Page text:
Skip to content U.S. Department of Transportation/Federal Highway AdministrationU.S. Department of Transportation/Federal Highway Administration
Office of Planning, Environment, & Realty (HEP)

Temperature and Precipitation Projections for the Mobile Bay Region

Table of Contents


We gratefully acknowledge the time and effort provided by the peer reviewers of this report: Lauren Hay, U.S. Geological Survey; and Don Wuebbles, University of Illinois.


Global climate change is already affecting average conditions in many locations around the world. Over the coming century, climate is expected to continue to change as the result of both past and future emissions of heat-trapping gases from human activities. Impacts include increasing temperatures, shifting precipitation patterns, and changes in the risk of some extreme events.

The purpose of this report is to document observed trends and projected future changes in temperature and precipitation-related climate indicators for the greater Mobile Bay area. These indicators were selected by the Gulf Coast 2 project team as being particularly relevant to analyzing the potential for climate change to have a negative impact on transportation infrastructure and operations in the Gulf Coast region. The inidcators reflect thresholds relevant to infrastructure design that can be projected using climate modeling tools and techniques. Data from five long-term weather stations in the region, Bay-Minette, Coden, Fairhope, Mobile Airport, and Robertsdale, are used in this analysis. Results from this report inform the temperature and precipitation-related analyses of the companion document, Gulf Coast Study, Phase 2: Task 2, Climate Variability and Change in Mobile, Alabama.1

Future projections are based on simulations from 10 global climate models, corresponding to three different futures: the IPCC SRES higher (A1fi), mid-high (A2), and lower (B1) emission scenarios. Statistical downscaling was performed using the Asynchronous Regional Regression Model (ARRM). Biases in simulated historical temperature and precipitation were evaluated by comparing simulated values with observations. In general, biases were larger for precipitation than for temperature, and for quantiles near the tails of the distribution as compared to the mean.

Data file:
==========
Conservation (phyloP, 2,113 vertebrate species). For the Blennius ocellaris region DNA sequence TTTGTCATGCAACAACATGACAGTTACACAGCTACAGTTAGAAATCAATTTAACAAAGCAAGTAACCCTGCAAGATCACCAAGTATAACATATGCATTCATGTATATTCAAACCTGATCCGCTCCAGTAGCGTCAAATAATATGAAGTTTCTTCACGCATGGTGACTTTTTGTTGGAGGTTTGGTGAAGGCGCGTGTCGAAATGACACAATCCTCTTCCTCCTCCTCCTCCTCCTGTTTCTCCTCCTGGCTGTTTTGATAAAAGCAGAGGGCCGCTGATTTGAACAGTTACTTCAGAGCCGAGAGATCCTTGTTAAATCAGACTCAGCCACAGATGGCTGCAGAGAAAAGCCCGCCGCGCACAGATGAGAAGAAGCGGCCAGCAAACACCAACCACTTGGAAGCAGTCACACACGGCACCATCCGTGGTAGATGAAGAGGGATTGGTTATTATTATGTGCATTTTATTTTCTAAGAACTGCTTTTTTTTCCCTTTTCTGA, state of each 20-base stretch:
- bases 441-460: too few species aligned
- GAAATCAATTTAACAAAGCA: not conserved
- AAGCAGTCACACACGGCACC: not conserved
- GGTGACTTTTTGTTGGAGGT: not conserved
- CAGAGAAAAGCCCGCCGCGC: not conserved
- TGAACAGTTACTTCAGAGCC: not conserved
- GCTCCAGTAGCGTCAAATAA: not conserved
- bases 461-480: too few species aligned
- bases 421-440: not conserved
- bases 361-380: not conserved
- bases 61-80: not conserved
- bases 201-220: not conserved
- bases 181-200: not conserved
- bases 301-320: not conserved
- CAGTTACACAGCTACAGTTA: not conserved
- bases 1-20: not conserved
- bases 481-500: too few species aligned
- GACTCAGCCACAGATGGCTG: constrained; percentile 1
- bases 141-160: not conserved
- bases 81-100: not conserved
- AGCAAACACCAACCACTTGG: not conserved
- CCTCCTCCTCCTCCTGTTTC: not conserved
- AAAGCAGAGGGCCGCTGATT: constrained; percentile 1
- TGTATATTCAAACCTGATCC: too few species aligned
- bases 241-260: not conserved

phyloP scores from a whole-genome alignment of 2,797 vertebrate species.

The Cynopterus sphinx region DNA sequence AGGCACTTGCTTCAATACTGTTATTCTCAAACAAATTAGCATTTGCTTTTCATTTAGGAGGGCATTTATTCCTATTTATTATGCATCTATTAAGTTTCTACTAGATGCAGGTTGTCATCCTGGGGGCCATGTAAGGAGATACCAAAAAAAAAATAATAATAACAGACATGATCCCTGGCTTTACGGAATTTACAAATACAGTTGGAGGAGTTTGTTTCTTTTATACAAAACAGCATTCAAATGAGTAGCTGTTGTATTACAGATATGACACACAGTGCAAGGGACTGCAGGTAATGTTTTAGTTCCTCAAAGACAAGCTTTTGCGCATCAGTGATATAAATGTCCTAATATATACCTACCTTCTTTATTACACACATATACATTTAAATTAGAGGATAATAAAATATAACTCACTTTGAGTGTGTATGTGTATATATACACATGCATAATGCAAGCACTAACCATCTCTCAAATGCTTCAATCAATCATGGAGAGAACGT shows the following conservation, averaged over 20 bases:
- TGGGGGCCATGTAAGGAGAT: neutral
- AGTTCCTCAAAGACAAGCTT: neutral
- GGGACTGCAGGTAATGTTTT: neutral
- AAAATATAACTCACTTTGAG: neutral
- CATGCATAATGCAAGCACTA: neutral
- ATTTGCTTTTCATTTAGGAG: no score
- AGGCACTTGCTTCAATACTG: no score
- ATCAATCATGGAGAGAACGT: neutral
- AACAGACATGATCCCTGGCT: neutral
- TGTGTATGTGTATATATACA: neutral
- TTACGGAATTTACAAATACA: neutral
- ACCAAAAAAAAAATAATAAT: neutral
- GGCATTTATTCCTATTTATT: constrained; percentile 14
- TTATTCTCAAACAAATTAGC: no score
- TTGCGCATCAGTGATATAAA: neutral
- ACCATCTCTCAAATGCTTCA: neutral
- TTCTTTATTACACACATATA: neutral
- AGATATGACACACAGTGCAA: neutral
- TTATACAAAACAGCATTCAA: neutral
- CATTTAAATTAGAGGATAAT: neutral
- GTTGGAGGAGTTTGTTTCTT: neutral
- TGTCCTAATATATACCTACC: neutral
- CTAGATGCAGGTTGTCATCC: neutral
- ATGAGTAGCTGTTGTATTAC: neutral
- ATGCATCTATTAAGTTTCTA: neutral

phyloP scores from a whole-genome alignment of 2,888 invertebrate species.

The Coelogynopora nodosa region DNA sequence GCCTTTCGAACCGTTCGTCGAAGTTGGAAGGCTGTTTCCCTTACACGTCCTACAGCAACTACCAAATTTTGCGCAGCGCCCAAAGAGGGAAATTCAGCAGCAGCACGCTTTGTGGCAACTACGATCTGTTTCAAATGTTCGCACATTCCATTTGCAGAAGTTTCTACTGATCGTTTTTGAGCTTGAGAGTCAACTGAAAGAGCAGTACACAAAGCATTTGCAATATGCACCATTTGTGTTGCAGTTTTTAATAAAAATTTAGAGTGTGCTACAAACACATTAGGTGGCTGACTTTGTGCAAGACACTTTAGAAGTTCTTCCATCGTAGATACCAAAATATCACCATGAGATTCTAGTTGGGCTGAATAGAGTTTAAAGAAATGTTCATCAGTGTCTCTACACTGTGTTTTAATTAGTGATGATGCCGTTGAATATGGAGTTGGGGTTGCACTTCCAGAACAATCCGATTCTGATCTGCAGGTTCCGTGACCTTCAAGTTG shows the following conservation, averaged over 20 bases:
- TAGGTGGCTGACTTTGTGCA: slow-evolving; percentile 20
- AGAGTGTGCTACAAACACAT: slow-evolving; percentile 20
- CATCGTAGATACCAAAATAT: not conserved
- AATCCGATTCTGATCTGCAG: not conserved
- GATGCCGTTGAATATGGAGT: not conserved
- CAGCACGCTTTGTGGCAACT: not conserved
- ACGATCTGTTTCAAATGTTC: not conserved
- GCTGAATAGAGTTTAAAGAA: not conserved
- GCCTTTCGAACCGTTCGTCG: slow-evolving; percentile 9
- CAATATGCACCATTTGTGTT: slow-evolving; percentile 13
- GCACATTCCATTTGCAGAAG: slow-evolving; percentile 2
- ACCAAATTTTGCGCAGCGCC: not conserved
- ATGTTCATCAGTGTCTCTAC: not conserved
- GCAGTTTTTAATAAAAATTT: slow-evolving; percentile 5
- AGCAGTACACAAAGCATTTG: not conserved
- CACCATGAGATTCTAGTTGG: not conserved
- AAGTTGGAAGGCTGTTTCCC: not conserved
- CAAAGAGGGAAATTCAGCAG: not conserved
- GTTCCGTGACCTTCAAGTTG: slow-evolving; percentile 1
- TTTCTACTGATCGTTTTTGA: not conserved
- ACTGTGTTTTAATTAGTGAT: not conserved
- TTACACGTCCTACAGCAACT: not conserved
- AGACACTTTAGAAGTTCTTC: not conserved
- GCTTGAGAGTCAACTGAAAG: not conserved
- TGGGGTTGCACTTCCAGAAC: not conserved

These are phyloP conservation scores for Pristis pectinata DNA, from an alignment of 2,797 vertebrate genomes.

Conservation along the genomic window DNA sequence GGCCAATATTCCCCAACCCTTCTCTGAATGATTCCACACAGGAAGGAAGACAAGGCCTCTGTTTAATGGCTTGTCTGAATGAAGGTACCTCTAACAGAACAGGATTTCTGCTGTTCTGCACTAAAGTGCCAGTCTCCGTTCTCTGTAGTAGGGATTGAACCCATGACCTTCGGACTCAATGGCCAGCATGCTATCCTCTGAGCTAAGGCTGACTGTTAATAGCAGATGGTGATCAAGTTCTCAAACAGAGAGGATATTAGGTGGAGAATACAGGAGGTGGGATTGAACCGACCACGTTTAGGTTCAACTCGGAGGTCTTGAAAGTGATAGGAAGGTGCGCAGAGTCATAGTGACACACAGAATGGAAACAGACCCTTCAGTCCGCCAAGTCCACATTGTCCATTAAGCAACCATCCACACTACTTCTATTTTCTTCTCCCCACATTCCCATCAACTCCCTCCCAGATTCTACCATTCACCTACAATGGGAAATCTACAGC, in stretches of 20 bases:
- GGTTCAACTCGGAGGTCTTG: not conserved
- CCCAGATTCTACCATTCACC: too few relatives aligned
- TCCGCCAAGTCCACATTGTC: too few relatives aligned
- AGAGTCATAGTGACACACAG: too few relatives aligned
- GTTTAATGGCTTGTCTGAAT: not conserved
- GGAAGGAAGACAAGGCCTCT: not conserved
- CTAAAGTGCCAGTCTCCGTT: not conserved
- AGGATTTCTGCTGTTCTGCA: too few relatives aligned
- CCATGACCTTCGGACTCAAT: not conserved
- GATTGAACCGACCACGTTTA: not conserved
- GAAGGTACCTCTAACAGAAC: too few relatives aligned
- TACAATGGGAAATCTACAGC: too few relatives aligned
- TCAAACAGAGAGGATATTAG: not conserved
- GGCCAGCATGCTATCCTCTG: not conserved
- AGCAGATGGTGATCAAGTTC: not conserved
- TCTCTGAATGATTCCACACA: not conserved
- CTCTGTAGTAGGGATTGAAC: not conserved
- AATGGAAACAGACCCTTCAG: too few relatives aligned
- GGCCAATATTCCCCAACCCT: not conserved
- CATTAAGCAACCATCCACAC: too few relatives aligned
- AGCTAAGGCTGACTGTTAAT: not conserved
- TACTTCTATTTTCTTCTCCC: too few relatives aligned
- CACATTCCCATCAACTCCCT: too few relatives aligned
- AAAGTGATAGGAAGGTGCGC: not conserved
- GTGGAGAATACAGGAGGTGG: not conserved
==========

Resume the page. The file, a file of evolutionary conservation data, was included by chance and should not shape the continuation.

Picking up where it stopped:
Over the past 50 years, the Mobile Bay region has experienced significant and consistent trends in fall temperatures (cooling), consecutive days per year over 95 and 100oF (increasing), summer and fall precipitation (increasing), and most quantiles of 24h, 48h, and 96h cumulative precipitation (increasing).

In the future, temperatures are projected to warm by an average of 1.5oF over the near term, 2.4-4.6oF by mid-century, and 3.2-7.7oF by end-of-century. Greater warming is projected for later summer and fall as compared to other months. Hot temperature extremes are projected to increase while cold temperature extremes are projected to decrease, with greater differences between higher vs. lower emissions scenarios for warm temperature extremes (e.g. 7-day hottest temperature) as compared to cold temperature extremes (e.g. coldest day of the year). Before the end of the century, the number of days with maximum temperature exceeding 95oF could increase by a factor of 3 under lower emissions and 10 under higher.

Little change is expected in annual average precipitation, although fall precipitation is projected to continue to increase. Nearly all precipitation extremes are projected to increase in the future, although with little difference between the values for various time periods or for higher as compared to lower emissions.

In addition to summarizing potential climate changes in the greater Mobile Bay region, this report also lays out a methodology that can be used to replicate a regional climate assessment such as this in other regions and for other climate indicators.

1 Available at:

Updated: 3/27/2014
HEP Home Planning Environment Real Estate
Federal Highway Administration | 1200 New Jersey Avenue, SE | Washington, DC 20590 | 202-366-4000